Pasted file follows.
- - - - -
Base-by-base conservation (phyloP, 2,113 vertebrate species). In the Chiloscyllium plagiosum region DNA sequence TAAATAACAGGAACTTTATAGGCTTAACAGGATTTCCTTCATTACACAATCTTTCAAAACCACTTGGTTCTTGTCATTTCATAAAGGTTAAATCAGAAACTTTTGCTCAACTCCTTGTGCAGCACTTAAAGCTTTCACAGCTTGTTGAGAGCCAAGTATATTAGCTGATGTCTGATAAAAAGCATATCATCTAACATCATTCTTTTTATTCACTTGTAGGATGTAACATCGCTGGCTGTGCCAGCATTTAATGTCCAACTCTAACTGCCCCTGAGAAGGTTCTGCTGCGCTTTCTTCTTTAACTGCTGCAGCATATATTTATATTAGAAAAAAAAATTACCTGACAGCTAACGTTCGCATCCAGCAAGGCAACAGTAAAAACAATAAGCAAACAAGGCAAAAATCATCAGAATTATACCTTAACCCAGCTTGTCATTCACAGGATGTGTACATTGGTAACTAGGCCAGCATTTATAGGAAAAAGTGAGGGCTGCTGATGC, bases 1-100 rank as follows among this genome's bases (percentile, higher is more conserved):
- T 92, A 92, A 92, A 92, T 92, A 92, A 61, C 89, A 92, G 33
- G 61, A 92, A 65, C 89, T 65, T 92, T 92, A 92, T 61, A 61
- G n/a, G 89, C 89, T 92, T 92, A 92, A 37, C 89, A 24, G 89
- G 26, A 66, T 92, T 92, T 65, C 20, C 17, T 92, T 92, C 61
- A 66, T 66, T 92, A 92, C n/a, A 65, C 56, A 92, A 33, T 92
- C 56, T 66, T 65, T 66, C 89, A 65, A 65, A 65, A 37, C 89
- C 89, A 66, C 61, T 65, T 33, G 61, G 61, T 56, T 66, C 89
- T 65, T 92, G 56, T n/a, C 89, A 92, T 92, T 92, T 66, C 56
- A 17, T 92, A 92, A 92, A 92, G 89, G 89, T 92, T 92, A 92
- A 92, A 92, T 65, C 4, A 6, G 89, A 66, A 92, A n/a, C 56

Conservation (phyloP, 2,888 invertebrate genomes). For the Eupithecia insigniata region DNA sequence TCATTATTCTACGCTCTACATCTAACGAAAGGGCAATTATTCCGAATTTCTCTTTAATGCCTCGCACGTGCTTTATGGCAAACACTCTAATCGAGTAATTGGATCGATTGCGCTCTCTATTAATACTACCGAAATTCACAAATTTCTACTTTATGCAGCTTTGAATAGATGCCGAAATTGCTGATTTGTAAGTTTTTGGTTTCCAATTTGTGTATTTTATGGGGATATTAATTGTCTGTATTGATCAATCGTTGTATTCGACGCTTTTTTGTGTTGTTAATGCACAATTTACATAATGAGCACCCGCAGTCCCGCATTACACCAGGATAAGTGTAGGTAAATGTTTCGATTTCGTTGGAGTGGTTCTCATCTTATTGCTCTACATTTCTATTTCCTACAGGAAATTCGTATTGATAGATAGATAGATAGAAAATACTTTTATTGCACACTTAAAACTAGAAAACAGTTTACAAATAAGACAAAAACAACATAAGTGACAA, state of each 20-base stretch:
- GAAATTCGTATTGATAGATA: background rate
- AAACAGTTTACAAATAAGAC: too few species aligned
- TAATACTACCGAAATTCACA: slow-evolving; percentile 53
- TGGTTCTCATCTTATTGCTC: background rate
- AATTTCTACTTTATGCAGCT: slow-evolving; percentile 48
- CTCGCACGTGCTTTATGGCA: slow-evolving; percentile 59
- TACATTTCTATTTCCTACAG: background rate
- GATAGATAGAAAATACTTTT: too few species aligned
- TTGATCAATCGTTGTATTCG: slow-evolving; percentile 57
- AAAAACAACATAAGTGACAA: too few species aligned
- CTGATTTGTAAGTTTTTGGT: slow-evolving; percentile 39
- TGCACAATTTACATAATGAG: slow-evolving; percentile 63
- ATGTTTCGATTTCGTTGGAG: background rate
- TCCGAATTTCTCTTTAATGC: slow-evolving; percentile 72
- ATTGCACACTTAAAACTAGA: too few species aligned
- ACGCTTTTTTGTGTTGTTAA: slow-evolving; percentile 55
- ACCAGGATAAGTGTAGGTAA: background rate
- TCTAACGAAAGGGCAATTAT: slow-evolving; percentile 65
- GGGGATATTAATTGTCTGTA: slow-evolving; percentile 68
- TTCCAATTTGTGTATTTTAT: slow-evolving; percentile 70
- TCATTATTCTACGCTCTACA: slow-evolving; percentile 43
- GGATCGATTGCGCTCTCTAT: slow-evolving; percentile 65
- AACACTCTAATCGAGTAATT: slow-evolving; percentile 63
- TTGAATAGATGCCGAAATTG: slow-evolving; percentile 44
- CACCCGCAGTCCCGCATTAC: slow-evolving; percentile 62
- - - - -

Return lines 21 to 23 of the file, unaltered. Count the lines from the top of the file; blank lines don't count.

- TTGATCAATCGTTGTATTCG: slow-evolving; percentile 57
- AAAAACAACATAAGTGACAA: too few species aligned
- CTGATTTGTAAGTTTTTGGT: slow-evolving; percentile 39